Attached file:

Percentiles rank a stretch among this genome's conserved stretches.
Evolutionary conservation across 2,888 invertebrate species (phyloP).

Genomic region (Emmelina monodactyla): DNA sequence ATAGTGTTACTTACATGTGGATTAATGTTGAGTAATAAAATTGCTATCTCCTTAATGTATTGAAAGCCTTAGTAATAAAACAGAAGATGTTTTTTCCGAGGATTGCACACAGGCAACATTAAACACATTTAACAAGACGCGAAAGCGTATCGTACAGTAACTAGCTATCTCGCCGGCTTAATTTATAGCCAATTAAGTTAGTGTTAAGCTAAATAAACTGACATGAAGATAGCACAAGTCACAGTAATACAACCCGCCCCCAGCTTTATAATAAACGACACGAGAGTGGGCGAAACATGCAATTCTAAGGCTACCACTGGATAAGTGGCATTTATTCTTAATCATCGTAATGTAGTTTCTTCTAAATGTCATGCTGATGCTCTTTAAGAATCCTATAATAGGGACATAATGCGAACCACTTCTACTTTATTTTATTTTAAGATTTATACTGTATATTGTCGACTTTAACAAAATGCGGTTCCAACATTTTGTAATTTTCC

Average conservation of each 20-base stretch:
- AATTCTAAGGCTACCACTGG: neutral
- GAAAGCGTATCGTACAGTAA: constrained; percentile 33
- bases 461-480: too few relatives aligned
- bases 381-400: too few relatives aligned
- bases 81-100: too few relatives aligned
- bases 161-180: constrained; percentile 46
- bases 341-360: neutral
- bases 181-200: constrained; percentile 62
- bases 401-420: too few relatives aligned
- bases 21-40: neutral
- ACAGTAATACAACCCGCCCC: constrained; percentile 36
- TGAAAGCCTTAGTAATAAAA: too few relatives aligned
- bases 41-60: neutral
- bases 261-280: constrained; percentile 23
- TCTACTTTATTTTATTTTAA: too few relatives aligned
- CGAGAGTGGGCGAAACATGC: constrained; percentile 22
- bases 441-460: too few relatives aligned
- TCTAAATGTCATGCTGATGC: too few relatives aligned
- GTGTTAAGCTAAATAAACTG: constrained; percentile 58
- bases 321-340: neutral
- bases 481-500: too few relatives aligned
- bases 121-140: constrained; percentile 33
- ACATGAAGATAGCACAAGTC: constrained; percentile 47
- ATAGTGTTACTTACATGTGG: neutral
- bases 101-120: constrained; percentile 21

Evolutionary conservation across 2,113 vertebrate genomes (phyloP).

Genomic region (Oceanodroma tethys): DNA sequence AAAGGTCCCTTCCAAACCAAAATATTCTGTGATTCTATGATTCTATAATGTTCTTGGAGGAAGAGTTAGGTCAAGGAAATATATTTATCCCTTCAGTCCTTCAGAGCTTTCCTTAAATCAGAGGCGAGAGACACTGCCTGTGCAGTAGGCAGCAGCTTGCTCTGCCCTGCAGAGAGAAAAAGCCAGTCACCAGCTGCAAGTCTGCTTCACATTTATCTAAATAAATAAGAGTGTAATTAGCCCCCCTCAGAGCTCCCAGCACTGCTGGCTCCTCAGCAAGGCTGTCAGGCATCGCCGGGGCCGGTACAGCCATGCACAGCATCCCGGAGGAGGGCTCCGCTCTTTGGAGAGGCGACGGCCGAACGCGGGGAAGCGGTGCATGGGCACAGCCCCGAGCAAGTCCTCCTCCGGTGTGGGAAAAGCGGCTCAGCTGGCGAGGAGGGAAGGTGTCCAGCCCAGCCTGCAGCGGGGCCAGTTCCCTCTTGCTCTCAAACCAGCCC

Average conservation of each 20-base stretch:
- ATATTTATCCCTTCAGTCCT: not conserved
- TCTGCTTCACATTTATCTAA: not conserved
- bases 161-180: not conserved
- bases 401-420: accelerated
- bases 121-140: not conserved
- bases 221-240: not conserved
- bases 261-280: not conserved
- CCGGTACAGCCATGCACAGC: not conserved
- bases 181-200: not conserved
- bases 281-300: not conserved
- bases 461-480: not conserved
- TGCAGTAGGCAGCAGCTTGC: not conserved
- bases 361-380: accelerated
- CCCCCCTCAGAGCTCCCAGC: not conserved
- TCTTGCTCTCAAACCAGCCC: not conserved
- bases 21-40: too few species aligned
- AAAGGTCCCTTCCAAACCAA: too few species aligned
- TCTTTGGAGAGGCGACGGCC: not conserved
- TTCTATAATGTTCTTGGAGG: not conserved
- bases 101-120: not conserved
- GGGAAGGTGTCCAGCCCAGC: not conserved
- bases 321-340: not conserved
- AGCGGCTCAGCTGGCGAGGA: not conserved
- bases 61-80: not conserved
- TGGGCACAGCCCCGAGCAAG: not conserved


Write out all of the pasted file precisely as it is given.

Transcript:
Percentiles rank a stretch among this genome's conserved stretches.
Evolutionary conservation across 2,888 invertebrate species (phyloP).

Genomic region (Emmelina monodactyla): DNA sequence ATAGTGTTACTTACATGTGGATTAATGTTGAGTAATAAAATTGCTATCTCCTTAATGTATTGAAAGCCTTAGTAATAAAACAGAAGATGTTTTTTCCGAGGATTGCACACAGGCAACATTAAACACATTTAACAAGACGCGAAAGCGTATCGTACAGTAACTAGCTATCTCGCCGGCTTAATTTATAGCCAATTAAGTTAGTGTTAAGCTAAATAAACTGACATGAAGATAGCACAAGTCACAGTAATACAACCCGCCCCCAGCTTTATAATAAACGACACGAGAGTGGGCGAAACATGCAATTCTAAGGCTACCACTGGATAAGTGGCATTTATTCTTAATCATCGTAATGTAGTTTCTTCTAAATGTCATGCTGATGCTCTTTAAGAATCCTATAATAGGGACATAATGCGAACCACTTCTACTTTATTTTATTTTAAGATTTATACTGTATATTGTCGACTTTAACAAAATGCGGTTCCAACATTTTGTAATTTTCC

Average conservation of each 20-base stretch:
- AATTCTAAGGCTACCACTGG: neutral
- GAAAGCGTATCGTACAGTAA: constrained; percentile 33
- bases 461-480: too few relatives aligned
- bases 381-400: too few relatives aligned
- bases 81-100: too few relatives aligned
- bases 161-180: constrained; percentile 46
- bases 341-360: neutral
- bases 181-200: constrained; percentile 62
- bases 401-420: too few relatives aligned
- bases 21-40: neutral
- ACAGTAATACAACCCGCCCC: constrained; percentile 36
- TGAAAGCCTTAGTAATAAAA: too few relatives aligned
- bases 41-60: neutral
- bases 261-280: constrained; percentile 23
- TCTACTTTATTTTATTTTAA: too few relatives aligned
- CGAGAGTGGGCGAAACATGC: constrained; percentile 22
- bases 441-460: too few relatives aligned
- TCTAAATGTCATGCTGATGC: too few relatives aligned
- GTGTTAAGCTAAATAAACTG: constrained; percentile 58
- bases 321-340: neutral
- bases 481-500: too few relatives aligned
- bases 121-140: constrained; percentile 33
- ACATGAAGATAGCACAAGTC: constrained; percentile 47
- ATAGTGTTACTTACATGTGG: neutral
- bases 101-120: constrained; percentile 21

Evolutionary conservation across 2,113 vertebrate genomes (phyloP).

Genomic region (Oceanodroma tethys): DNA sequence AAAGGTCCCTTCCAAACCAAAATATTCTGTGATTCTATGATTCTATAATGTTCTTGGAGGAAGAGTTAGGTCAAGGAAATATATTTATCCCTTCAGTCCTTCAGAGCTTTCCTTAAATCAGAGGCGAGAGACACTGCCTGTGCAGTAGGCAGCAGCTTGCTCTGCCCTGCAGAGAGAAAAAGCCAGTCACCAGCTGCAAGTCTGCTTCACATTTATCTAAATAAATAAGAGTGTAATTAGCCCCCCTCAGAGCTCCCAGCACTGCTGGCTCCTCAGCAAGGCTGTCAGGCATCGCCGGGGCCGGTACAGCCATGCACAGCATCCCGGAGGAGGGCTCCGCTCTTTGGAGAGGCGACGGCCGAACGCGGGGAAGCGGTGCATGGGCACAGCCCCGAGCAAGTCCTCCTCCGGTGTGGGAAAAGCGGCTCAGCTGGCGAGGAGGGAAGGTGTCCAGCCCAGCCTGCAGCGGGGCCAGTTCCCTCTTGCTCTCAAACCAGCCC

Average conservation of each 20-base stretch:
- ATATTTATCCCTTCAGTCCT: not conserved
- TCTGCTTCACATTTATCTAA: not conserved
- bases 161-180: not conserved
- bases 401-420: accelerated
- bases 121-140: not conserved
- bases 221-240: not conserved
- bases 261-280: not conserved
- CCGGTACAGCCATGCACAGC: not conserved
- bases 181-200: not conserved
- bases 281-300: not conserved
- bases 461-480: not conserved
- TGCAGTAGGCAGCAGCTTGC: not conserved
- bases 361-380: accelerated
- CCCCCCTCAGAGCTCCCAGC: not conserved
- TCTTGCTCTCAAACCAGCCC: not conserved
- bases 21-40: too few species aligned
- AAAGGTCCCTTCCAAACCAA: too few species aligned
- TCTTTGGAGAGGCGACGGCC: not conserved
- TTCTATAATGTTCTTGGAGG: not conserved
- bases 101-120: not conserved
- GGGAAGGTGTCCAGCCCAGC: not conserved
- bases 321-340: not conserved
- AGCGGCTCAGCTGGCGAGGA: not conserved
- bases 61-80: not conserved
- TGGGCACAGCCCCGAGCAAG: not conserved